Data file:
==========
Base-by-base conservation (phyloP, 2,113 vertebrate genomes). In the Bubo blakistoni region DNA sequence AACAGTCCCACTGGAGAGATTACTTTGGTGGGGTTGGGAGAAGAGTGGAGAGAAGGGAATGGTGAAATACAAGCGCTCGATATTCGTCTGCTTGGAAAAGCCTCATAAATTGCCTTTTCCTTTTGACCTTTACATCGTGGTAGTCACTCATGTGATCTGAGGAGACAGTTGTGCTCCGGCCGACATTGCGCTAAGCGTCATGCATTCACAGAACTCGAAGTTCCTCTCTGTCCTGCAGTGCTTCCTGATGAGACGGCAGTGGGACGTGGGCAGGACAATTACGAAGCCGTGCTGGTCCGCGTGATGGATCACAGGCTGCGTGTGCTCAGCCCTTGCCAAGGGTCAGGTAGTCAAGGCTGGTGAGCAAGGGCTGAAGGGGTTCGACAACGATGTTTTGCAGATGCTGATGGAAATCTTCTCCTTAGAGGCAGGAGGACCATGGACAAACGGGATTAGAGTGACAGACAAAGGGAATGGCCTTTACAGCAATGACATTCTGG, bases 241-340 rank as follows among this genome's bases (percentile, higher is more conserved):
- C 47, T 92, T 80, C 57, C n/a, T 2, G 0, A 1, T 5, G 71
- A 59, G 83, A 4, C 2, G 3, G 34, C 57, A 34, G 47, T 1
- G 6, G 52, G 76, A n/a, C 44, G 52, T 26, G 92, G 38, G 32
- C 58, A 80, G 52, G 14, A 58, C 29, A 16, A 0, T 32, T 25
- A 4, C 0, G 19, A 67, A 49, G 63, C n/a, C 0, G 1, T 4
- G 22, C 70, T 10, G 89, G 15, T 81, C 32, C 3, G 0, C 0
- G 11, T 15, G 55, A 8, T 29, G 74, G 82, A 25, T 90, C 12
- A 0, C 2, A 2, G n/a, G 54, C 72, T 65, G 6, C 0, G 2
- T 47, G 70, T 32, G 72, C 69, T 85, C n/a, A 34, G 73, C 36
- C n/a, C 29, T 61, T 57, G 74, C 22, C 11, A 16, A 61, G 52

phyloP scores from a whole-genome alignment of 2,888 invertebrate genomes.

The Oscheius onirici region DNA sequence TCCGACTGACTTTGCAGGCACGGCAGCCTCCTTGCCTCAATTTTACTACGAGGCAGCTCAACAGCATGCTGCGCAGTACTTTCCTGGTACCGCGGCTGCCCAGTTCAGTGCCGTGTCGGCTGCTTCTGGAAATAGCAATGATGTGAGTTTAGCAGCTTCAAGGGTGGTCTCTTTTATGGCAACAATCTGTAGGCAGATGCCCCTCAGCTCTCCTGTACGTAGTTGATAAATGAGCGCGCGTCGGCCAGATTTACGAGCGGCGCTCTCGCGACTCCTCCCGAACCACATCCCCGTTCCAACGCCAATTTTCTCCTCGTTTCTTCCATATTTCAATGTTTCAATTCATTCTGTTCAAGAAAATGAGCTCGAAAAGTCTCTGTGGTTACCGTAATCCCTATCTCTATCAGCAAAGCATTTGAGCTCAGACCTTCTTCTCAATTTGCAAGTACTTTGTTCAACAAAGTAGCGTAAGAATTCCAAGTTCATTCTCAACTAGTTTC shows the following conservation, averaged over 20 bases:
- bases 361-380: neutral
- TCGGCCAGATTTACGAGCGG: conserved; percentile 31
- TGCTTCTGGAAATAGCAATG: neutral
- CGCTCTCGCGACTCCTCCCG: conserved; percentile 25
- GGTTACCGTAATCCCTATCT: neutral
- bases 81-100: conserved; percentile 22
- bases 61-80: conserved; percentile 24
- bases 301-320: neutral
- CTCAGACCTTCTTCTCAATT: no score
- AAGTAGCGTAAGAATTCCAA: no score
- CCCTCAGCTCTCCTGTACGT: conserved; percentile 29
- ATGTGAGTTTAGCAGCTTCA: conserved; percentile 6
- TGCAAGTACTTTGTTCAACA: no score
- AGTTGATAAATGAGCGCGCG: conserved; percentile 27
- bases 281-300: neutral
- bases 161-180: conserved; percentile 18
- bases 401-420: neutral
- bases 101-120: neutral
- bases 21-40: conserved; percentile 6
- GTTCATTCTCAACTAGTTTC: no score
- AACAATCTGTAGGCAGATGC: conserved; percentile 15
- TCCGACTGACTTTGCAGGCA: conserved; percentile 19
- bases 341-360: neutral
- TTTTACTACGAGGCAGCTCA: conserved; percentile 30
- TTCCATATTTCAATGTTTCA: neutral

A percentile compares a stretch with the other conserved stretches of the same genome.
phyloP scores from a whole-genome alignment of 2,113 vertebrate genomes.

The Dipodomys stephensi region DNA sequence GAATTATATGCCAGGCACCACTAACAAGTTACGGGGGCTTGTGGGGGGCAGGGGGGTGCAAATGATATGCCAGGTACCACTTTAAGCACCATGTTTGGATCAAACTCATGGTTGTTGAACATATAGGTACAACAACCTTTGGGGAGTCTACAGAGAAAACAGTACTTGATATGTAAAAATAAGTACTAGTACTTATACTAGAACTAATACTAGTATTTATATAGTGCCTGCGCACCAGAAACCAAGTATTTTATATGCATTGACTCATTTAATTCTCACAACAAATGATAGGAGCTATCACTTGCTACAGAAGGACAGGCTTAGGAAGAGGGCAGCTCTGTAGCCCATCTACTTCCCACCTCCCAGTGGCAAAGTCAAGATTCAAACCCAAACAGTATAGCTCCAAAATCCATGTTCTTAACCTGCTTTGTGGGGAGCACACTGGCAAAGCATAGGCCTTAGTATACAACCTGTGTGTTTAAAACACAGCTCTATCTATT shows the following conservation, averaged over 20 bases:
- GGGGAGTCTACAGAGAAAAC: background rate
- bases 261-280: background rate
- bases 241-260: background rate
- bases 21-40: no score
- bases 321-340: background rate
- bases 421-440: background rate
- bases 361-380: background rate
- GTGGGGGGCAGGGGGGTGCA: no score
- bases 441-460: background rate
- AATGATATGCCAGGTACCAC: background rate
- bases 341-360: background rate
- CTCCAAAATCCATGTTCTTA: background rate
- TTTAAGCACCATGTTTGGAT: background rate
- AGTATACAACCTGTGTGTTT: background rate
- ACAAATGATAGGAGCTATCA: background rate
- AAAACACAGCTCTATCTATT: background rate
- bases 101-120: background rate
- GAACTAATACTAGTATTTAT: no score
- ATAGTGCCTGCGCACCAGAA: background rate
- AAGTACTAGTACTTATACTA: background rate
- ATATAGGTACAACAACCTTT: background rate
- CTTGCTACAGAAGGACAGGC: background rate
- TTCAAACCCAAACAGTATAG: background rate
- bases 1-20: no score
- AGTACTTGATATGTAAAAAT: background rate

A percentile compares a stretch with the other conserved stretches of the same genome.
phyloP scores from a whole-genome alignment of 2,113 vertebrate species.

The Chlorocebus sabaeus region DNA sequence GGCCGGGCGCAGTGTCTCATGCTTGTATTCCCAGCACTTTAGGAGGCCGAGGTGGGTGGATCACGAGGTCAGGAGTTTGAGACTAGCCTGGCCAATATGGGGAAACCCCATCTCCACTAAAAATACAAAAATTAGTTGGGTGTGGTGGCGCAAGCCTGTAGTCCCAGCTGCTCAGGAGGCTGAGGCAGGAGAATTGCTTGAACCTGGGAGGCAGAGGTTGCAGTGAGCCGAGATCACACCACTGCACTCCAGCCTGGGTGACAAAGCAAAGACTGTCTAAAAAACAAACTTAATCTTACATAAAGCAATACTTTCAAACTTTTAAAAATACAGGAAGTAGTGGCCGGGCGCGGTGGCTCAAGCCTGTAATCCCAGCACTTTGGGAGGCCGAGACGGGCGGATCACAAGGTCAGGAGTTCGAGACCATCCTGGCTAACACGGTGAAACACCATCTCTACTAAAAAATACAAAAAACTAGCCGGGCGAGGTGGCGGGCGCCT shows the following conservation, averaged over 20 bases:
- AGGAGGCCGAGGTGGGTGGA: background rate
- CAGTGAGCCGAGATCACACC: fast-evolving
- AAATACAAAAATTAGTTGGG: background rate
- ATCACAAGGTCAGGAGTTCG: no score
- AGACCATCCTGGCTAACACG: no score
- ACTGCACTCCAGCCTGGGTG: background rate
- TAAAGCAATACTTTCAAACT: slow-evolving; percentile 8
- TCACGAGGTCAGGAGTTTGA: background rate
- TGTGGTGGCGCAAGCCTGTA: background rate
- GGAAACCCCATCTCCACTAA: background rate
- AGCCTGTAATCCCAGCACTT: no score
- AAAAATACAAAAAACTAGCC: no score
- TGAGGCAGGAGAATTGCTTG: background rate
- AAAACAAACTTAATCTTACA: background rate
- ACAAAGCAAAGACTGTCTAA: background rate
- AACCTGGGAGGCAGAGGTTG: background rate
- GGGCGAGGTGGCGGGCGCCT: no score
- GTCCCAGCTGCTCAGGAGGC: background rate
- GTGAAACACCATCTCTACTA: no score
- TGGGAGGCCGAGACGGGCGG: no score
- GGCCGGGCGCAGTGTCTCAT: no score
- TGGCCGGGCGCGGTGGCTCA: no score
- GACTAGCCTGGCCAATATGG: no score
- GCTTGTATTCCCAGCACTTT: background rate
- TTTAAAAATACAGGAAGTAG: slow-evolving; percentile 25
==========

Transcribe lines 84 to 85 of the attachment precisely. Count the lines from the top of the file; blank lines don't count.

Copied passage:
- ACAAAGCAAAGACTGTCTAA: background rate
- AACCTGGGAGGCAGAGGTTG: background rate